The form of an adjective or adverb used to compare two or more things. English comparatives are formed with the suffixes -er/-est or the words more/most.

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What are the best words to describe subjects being compared?

I tried to Google this but no luck so far. I was wondering if there was proper words to describe the comparison of 2 subjects? The first subject would be the object being compared in relation to the ...
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1answer
276 views

“Twice (adj.)-er” vs. “two times (adj.)-er” vs. “twice/two times as (adj.) as”

Suppose we are comparing a particular characteristic (that takes comparative -er) of two items, A and B. Compared to B, A displays double that characteristic. There are multiple ways we can express ...
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60 views

An alternative term for 'lesser time'

I have two processes running with different speeds. In other words, one of them requires lesser time. I think 'Lesser time' is an awkward term. Is there any good alternative or synonym which I can use ...
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345 views

Is “no other” + comparative grammatically correct?

There is no other harsher critic than yourself. I'm really stumped on this one. The more I read it the less correct it sounds. I think the word harsher is making the sentence sound fairly off ...
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27 views

it is that… than comparative placement of more?

When using comparative, does it have to be It is more that they were too afraid to fight than that they were lacking skills. or this It is that they were too afraid to fight more ...
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29 views

comparative phrase 'more than'

I don't know the meaning of the phrase in this sentence We are seldom exposed only to a single contaminant in the environment-but more often than not to a cocktail of chemical mixture. How ...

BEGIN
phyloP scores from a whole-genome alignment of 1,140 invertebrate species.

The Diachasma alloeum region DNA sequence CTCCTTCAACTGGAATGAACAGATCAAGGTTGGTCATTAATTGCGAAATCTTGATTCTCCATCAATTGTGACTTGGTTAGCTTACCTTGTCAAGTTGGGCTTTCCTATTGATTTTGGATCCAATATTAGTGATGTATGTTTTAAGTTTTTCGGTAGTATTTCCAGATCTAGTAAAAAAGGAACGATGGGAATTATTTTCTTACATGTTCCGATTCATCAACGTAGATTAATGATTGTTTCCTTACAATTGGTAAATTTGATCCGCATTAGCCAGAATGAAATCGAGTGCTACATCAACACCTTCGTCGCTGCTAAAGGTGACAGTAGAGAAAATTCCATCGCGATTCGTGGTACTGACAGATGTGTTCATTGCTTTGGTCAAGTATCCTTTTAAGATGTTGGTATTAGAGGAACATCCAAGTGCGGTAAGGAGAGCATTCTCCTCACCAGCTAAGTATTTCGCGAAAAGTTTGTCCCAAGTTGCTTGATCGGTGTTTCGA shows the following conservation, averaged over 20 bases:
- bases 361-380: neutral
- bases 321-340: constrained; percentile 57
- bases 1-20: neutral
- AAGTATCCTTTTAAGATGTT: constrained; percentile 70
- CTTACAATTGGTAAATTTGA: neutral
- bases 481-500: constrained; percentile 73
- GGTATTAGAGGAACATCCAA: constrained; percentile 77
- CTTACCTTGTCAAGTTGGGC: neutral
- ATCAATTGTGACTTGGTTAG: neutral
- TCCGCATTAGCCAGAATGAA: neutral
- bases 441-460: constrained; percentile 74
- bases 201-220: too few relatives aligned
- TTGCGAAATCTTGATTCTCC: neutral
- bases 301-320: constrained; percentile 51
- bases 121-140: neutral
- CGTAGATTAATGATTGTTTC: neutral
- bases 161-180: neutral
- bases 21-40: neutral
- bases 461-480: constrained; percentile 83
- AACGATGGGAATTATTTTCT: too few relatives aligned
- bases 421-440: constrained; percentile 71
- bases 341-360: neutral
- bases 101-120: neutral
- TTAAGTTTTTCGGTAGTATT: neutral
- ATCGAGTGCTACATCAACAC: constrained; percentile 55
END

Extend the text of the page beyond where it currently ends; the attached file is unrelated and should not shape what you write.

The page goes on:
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29 views

Can “harder” be used when the base case is null?

I'm mostly concerned with being able to say "I should try harder" when I'm currently not trying at all. This seems right to me, but other similar situations like "I should jump higher" if I'm not ...
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8 views

Parallelism in comparative sentencs

Is this sentence parallel because "to be" and "to live" are both infinitives? "It is better to be honest to yourself than to live a life of deception."
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27 views

'as good asymptotically as' or 'asymptotically as good as'?

In terms of grammar, should I say 'The error bound of AA is as good asymptotically as that of BB' OR 'The error bound of AA is asymptotically as good as that of BB' ? Or both are correct?
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Should the usual way to construct a comparative sentence be singular or plural?

Let's say I want to compare two animals A rabbit runs faster than a turtle or Rabbits run faster than turtles. Which one should I prefer?
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95 views

How to refer something you said before in order to make a comparison?

I want to say this I have always been amazed by "something". Being a part of it is as amazing as that "something". However I want to say it in a shorter way without saying "something". Let me try I ...